Learning to embrace a life I never imagined for myself, one day at a time.
After each seemingly identical day of lockdown spent inside a borderless digital world—one where people are made of pixels, zip codes are replaced by Zoom ID numbers, and time zones are obsolete—I’ve started to ritualize the sacred moment of collapsing into bed at night. I make my official exit out of cyber land, turn off my brain (or at least try to), and succumb to the welcoming embrace of my sheets, allowing my body to revel in gravity’s gentle tug at its limbs. This blissful sense of stillness is familiar: It feels like home.
Long before the devastating global impact of the coronavirus catapulted me into the deep and perpetual state of introspection where I now reside, the physical notion of “home” had always been a hazy one for me. I went through most of my childhood in London before moving to New York for the agonizing phase of internal and external growth we call high school. New York is on my birth certificate. It’s where my parents met, fell in love, got married, and had my brother, had me. It’s where my dad’s parents immigrated to after leaving Sicily in the 1950s. New York has a major stake in my family’s origin story, but it didn’t become a big part of my own until I returned to it as a brooding teenager, angry and unsettled after being uprooted from a blossoming adolescent life of friends and fun in the UK.
So home was never so much about an actual location for me as it was a measure of proximity to my parents and my brother. It was the comfort of knowing I’d always be safe and supported as a member of our little tetrad. I was firmly grounded within this familial unit and held tightly on to it, on to them, as we made our way across the Atlantic Ocean and back. Of course, with each year of my ascent into adulthood, that grip loosened as I grew into my independence. But I never outgrew the idea that home was a feeling, not a place.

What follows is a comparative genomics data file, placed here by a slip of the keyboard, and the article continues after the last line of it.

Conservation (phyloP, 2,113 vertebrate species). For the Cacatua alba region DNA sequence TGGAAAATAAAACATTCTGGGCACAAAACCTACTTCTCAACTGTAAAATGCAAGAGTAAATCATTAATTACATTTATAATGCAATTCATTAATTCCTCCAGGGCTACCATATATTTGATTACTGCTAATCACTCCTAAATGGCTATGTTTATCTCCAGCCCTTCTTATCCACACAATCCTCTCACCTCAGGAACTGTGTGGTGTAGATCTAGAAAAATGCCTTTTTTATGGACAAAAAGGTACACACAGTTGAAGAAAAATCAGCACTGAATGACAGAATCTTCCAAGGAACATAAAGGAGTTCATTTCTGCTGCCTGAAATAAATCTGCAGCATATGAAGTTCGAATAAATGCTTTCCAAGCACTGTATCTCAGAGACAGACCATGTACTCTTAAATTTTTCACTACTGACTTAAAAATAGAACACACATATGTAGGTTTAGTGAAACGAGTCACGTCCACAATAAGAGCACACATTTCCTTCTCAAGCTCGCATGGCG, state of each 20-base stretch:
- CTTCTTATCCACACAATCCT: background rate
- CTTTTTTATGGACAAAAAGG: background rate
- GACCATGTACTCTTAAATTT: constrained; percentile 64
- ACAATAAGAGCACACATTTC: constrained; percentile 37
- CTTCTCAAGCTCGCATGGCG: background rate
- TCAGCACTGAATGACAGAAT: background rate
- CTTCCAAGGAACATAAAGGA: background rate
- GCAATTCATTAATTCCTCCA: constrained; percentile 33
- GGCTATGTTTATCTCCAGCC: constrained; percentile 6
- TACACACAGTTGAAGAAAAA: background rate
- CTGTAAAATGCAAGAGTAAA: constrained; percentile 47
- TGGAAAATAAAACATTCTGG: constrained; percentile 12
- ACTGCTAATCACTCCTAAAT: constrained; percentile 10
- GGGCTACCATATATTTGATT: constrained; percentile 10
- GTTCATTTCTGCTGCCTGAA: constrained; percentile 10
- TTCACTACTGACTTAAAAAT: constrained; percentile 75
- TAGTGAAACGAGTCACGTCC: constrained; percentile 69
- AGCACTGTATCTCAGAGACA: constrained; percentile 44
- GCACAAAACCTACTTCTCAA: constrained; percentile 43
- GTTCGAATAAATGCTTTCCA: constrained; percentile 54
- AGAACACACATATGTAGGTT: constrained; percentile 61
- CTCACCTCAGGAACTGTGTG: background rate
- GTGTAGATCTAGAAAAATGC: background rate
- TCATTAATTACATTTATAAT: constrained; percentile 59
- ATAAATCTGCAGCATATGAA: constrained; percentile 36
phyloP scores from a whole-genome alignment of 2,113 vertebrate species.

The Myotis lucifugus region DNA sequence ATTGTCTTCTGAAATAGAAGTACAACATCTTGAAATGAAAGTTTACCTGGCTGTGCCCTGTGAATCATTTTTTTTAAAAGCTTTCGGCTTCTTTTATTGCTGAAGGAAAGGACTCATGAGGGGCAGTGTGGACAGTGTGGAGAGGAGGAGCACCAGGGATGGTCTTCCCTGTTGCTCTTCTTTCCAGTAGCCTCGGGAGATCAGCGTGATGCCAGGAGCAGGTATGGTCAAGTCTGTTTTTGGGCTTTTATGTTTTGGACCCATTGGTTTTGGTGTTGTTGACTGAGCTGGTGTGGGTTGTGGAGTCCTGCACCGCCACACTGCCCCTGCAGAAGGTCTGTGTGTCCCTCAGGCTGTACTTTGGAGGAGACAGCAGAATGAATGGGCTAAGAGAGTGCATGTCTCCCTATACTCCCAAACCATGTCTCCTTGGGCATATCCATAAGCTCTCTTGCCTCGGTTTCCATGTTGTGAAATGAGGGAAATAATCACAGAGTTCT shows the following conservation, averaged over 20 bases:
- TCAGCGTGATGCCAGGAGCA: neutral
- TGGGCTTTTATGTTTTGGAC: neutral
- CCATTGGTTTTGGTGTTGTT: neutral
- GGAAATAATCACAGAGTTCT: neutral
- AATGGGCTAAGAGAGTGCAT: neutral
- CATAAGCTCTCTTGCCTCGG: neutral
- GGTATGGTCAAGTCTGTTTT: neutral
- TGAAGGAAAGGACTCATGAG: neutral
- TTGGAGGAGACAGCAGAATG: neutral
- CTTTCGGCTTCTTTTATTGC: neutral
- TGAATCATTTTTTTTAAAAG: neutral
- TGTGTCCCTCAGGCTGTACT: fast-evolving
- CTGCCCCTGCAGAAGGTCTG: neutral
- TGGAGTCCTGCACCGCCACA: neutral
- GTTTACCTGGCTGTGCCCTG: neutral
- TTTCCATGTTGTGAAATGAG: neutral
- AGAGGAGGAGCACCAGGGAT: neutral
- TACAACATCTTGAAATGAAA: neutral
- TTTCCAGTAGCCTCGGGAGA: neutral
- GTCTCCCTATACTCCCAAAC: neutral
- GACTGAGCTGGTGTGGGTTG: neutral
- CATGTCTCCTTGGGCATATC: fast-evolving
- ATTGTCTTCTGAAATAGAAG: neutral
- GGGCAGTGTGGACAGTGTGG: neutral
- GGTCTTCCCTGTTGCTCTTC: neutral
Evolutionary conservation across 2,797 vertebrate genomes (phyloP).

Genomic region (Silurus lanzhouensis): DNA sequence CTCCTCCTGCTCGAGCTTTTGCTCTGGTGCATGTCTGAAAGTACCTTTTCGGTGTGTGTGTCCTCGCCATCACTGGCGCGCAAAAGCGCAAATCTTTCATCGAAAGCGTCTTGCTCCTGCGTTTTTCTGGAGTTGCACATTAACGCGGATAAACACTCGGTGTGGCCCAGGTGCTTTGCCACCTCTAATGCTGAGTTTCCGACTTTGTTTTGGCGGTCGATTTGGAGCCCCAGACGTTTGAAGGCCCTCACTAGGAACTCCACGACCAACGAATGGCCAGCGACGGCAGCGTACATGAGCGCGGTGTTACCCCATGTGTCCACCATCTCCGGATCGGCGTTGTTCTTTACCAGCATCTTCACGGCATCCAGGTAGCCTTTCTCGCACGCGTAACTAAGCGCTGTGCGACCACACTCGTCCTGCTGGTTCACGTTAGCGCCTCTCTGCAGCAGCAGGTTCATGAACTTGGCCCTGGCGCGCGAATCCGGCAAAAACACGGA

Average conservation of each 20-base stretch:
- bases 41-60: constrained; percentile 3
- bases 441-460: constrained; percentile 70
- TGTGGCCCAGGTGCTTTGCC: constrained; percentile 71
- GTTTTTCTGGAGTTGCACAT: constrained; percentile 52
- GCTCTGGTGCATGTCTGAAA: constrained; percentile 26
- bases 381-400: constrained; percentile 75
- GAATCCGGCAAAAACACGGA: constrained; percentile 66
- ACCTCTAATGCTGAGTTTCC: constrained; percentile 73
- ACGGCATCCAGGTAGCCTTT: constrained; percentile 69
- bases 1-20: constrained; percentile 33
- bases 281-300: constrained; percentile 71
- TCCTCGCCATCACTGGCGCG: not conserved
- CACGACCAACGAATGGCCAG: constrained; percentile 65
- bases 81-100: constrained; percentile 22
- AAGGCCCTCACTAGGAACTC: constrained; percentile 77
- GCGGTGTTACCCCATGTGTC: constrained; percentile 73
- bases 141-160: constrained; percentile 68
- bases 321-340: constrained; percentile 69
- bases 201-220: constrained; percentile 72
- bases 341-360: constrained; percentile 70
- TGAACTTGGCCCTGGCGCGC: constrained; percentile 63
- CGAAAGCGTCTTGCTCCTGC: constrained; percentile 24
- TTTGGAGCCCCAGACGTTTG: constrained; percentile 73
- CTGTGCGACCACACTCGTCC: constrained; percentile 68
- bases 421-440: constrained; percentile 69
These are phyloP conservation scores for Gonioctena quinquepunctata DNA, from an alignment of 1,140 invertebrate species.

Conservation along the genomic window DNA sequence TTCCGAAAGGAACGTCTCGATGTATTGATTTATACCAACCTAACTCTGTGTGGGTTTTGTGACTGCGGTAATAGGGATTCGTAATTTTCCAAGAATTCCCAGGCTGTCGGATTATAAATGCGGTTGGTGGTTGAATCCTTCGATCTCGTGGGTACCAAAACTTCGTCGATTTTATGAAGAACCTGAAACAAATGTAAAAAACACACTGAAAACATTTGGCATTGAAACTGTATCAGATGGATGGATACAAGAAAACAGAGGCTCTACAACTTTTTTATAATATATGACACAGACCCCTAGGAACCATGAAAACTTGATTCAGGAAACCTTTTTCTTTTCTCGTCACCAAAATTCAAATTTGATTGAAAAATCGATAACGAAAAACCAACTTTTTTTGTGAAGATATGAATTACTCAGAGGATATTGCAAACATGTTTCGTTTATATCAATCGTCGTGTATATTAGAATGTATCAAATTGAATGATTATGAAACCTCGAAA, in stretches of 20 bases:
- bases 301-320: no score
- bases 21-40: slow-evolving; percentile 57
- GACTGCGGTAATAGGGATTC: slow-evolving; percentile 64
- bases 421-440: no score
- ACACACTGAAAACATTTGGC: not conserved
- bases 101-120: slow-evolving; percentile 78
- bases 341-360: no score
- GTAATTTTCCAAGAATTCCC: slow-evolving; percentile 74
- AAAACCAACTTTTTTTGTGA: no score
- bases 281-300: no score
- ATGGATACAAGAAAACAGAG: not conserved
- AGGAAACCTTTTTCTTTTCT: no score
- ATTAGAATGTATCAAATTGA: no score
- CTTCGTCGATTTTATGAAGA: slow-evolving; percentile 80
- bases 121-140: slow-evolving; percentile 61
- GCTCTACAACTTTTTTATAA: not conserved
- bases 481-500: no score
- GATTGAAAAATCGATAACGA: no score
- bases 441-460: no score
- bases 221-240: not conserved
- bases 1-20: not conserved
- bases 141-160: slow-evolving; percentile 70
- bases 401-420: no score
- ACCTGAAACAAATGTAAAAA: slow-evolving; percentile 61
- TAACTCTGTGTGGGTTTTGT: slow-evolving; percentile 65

Sixteen years after leaving it, I’ve found myself in London again for reasons entirely unrelated to my childhood. I’m here because of my fiancé’s job and the adventure we imagined this opportunity would entail. When we found a flat that met our two-pronged criteria of excellent natural light and a short distance to the airport, we signed the three-year lease without ever expecting to actually be in it as much as we are now (good thing for the good light). I thought I’d be rediscovering the U.K. as one half of an entirely new unit this time around, with the flexibility to come in and out of the country as needed once my residency visa was finalized. But with lockdowns bringing everyone, everywhere to a collective halt, London has become a place of limbo—something to admire from afar as I gaze at it from my window.
I am tremendously fortunate to be both healthy and safe while so many others have lost jobs, loved ones, even their own lives to the coronavirus pandemic. This flat is a powerful reminder of that reality. Since receiving stay-at-home orders from the U.K. government on March 23, I’ve done what little has been asked of me to protect myself and my community by remaining indoors and respecting those on the front lines of this battle. All the while thinking, there it is again, the word that follows me like a shadow, begging to be defined: home. Stay at home.